In the event of a divorce, relationship property is divided equally according to the Property (Relationships) Act 1976. Alternatively, they can be divided in a way you and your partner have elected according to the terms of a relationship property agreement (prenuptial agreement) that was written and signed by both people before or during the marriage. When it comes to investment properties, the results can differ.
What Assets are Split and How are They Split?
Any assets that are common or jointly-owned are subject to the Act, including investment properties that both you and your partner purchased together. Unless your investment property is considered separate property or your relationship property agreement stipulates otherwise, it will be split equally along with other assets of the relationship such as the family home, cash, superannuation and family chattels.
What is Separate Property?
Separate property is generally not divided equally in the event of a divorce. Assets considered separate property include:
- Property acquired under a trust
- Property acquired before the relationship began
- Inheritances and gifts
- Heirlooms and taonga
- Property that the partners have defined as separate under a relationship property agreement.
It also includes additional property acquired with the proceeds of separate property and not intended for the use or benefit of both partners.
When Does Separate Property Become Relationship Property?
If the direct or indirect contributions of the other partner contribute to an increase in the value of the separate property, that increased value may then be classified as relationship property. Indirect contributions could include caring for children while a partner works to increase the value of their separate property.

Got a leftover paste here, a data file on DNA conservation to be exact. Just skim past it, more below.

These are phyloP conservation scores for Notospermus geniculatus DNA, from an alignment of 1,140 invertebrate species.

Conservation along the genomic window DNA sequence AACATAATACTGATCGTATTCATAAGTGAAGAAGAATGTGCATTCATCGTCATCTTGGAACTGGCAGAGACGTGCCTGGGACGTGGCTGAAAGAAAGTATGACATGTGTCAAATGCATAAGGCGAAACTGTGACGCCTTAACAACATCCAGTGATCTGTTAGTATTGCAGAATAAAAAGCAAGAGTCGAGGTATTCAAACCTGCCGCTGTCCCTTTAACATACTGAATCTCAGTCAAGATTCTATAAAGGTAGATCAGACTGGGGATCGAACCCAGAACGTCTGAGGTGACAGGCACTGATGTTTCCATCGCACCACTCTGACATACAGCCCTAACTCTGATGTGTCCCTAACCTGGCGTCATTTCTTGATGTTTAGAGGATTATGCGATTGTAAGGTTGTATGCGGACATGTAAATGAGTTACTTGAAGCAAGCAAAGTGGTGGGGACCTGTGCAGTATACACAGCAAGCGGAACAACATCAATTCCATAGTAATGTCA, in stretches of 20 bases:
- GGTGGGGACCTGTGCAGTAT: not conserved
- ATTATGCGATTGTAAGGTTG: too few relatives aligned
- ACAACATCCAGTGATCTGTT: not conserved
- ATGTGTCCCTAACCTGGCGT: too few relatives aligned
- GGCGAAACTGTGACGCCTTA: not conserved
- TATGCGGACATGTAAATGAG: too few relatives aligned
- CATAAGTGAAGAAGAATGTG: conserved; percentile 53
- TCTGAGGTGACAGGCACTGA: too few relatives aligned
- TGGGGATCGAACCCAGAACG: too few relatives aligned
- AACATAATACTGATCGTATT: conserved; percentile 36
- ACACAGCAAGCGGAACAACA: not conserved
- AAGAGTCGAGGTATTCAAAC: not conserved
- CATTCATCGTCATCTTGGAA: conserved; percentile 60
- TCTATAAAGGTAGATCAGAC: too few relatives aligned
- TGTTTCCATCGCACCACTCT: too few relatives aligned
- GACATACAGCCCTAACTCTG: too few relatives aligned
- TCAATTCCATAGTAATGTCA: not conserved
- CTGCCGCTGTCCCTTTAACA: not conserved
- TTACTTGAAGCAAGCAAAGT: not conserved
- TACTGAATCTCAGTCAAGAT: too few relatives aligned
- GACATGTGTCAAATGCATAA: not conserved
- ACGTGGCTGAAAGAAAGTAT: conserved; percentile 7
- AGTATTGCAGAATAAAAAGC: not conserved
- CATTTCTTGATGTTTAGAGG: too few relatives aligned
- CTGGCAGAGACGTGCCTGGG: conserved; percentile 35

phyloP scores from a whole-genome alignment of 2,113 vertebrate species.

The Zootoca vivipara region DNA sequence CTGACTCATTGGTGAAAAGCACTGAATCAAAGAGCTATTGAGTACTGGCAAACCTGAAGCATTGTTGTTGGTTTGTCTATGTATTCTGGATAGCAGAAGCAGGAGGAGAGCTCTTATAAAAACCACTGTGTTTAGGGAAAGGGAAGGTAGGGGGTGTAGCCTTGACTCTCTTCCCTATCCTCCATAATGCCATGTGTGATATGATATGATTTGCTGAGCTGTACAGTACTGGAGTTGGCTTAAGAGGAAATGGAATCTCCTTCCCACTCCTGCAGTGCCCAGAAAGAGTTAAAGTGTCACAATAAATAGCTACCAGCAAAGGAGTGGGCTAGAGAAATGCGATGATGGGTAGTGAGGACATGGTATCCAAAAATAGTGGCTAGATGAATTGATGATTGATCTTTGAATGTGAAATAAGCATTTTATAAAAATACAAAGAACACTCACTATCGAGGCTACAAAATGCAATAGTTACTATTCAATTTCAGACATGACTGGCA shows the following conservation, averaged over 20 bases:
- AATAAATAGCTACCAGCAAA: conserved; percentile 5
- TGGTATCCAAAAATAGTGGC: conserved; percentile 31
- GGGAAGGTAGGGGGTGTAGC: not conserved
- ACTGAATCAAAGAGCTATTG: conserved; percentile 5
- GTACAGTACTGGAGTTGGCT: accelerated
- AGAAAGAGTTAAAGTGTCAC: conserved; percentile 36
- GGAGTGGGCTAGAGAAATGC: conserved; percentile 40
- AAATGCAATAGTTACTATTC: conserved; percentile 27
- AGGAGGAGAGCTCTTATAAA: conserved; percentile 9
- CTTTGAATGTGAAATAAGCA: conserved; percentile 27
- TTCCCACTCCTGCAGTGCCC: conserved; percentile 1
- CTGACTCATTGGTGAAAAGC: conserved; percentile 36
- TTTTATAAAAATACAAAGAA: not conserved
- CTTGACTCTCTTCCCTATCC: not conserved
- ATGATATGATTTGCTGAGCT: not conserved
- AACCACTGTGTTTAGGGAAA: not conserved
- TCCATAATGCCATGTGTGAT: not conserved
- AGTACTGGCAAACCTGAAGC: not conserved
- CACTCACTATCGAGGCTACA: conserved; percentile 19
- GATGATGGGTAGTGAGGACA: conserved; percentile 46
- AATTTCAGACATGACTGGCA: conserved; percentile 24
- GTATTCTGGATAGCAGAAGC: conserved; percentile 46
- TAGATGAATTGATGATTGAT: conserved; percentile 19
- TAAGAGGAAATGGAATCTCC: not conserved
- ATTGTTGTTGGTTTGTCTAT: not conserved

This increase in value will not necessarily be shared equally. Rather it can be apportioned according to the value of contribution each partner made to the increase. If the separate property is used for the benefit of both partners or becomes intermingled with other relationship property, it may be classified as relationship property.
When isn’t Relationship Property Divided Equally?
If the income and living standards of one person are likely to be much lower than the other person once the relationship ends, the court can decide to give more to one person. The court can do this by ordering one person to regularly give the other person money for a set amount of time or giving one person a one-off amount of money or more of the relationship property or some of the separate property.
Contact Our Relationship Property Law Solicitors Today
If you need help managing your property at the beginning, during or at the end of a relationship, consult the experts at Carlile Dowling. If you are confused about how long after separation can you claim property, property separation in divorce or other relationship property entitlements under the Property (Relationships) Act 1976, we can help you.
Our team has provided trusted legal advice for more than 130 years regarding family law, immigration, employment law, commercial property law and more. Get in touch today by calling 06 927 8150 or contact us online.